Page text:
Macroeconomic factors losing their bite

Jun 21, 2013
<p>Investors and analysts report less concern over macroeconomic issues.</p>

Both the buy side and the sell side report being less concerned over macroeconomic factors, according to new research.

The research from IR Magazine for its Investor Perception Study – Europe 2013 shows that while more than half (51 percent) of respondents had become increasingly worried about macroeconomics in 2012, the reverse is true this year. In 2013, 53 percent of the 186 investment professionals surveyed say they are less concerned about these issues.

While much of this is down to China getting ‘back on its feet’ and improvements in the US economy, adjustments made by the financial community to deal with macroeconomic wobbles also play their part. As one Dutch sell-side analyst says: ‘We have adjusted to last year’s problems and there is enough money in the market for a bullish outlook.’

According to the research, ‘concern about macroeconomic factors has peaked and the overall trend is toward a lessening of their importance when it comes to investment decisions’.

This doesn’t mean, however, that the issue has gone away. Just over one third (34 percent) of respondents have seen no change in their level of concern about macroeconomics compared with last year, while a minority of 13 percent say their concern has increased.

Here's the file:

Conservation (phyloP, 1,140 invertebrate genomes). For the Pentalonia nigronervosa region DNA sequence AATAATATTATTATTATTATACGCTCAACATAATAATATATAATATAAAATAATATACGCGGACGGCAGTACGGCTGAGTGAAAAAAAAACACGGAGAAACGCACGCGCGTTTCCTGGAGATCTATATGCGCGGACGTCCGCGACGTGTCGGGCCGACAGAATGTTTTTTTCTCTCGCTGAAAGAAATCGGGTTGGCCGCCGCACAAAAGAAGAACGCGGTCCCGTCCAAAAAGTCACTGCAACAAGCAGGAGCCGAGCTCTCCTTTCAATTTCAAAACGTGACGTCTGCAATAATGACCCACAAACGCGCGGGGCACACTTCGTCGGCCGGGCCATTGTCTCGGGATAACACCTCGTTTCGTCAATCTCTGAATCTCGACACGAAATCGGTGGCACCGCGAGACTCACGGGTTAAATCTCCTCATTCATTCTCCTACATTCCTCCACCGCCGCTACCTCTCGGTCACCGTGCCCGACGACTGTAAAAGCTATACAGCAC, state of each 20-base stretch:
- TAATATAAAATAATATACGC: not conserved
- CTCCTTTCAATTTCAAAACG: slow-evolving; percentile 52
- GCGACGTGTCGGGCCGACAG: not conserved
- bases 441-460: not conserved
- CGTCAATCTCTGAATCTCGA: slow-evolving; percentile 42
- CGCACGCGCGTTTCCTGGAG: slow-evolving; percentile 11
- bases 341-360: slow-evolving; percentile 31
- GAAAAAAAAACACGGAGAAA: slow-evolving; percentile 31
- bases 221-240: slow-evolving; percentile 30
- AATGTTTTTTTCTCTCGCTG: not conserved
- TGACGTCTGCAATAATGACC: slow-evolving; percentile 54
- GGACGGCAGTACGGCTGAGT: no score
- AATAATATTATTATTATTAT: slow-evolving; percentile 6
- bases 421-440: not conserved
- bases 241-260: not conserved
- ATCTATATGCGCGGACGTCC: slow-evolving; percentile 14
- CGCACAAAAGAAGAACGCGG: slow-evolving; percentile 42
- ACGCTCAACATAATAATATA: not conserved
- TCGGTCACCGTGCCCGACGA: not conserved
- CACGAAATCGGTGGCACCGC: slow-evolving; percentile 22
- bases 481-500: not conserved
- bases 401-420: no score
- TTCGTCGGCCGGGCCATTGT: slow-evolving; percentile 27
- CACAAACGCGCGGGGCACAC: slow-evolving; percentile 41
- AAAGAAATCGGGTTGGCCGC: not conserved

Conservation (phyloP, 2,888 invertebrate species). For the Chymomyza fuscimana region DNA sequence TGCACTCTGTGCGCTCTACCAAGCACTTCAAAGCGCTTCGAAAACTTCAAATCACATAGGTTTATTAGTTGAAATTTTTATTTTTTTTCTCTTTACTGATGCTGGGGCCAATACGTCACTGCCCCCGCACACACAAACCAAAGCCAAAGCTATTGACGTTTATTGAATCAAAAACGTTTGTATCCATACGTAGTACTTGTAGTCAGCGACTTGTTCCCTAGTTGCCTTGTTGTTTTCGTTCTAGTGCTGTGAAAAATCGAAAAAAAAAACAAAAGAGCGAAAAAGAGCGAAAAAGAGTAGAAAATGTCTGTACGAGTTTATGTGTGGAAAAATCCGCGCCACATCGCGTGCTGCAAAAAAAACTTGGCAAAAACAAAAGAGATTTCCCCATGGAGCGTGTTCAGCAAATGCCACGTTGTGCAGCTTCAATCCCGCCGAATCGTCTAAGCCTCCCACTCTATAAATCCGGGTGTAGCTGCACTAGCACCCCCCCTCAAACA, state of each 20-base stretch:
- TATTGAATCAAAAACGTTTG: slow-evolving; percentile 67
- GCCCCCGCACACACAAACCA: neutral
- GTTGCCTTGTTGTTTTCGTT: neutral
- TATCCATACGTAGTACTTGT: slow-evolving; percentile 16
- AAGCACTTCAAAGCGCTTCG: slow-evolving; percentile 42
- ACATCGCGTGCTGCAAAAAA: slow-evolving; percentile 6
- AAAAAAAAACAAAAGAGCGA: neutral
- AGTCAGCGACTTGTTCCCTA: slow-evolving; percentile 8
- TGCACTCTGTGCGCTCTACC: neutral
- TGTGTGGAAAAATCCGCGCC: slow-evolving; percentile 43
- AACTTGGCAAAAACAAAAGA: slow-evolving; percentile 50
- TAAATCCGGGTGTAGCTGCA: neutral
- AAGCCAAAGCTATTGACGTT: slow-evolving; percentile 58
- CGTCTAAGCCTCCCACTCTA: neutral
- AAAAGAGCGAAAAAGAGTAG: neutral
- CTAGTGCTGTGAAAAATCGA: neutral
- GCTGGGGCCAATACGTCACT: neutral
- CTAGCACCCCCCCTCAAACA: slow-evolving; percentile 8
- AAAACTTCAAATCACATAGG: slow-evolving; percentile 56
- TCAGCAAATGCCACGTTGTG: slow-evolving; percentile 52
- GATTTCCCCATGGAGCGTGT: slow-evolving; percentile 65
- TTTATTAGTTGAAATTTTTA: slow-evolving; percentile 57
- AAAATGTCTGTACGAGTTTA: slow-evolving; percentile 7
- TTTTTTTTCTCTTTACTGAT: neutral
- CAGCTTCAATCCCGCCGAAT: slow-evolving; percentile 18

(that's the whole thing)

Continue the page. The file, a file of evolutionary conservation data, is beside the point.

Completing a trio of issues alongside China and the US, the eurozone crisis has also been on the minds of investment professionals. In fact, for those who remain just as concerned about macroeconomic factors as they were last year, Europe is the area of greatest concern. As one buy-sider puts it: ‘The problem of the eurozone has still to be addressed, and we must continue to sit it out.’

Despite continuing problems in the region, however, the research finds that the most commonly used word in relation to Europe is ‘stability’. According to researchers: ‘The macroeconomic climate in Europe may be poor, but there is a view here that it has stabilized and is no longer in fully fledged crisis mode; it is more predictable and therefore easier to operate in.’

For those reporting increased levels of anxiety over macroeconomics, researchers say the issue is largely down to ‘localized factors, namely the performance of specific country economies’.

‘But some respondents are purposefully counterintuitive,’ add researchers. ‘One sell-side analyst based in the UK expresses this view: I’m more concerned because everyone seems less worried. Sorry to be contrary, but that worries me.’

The IR Magazine Investor Perception Study – Europe 2013 features in-depth interviews with IROs and senior management members from award-winning companies, the full Euro Top 100 company rankings and quotes from investors and analysts about why the winners won. To order your copy, please visit

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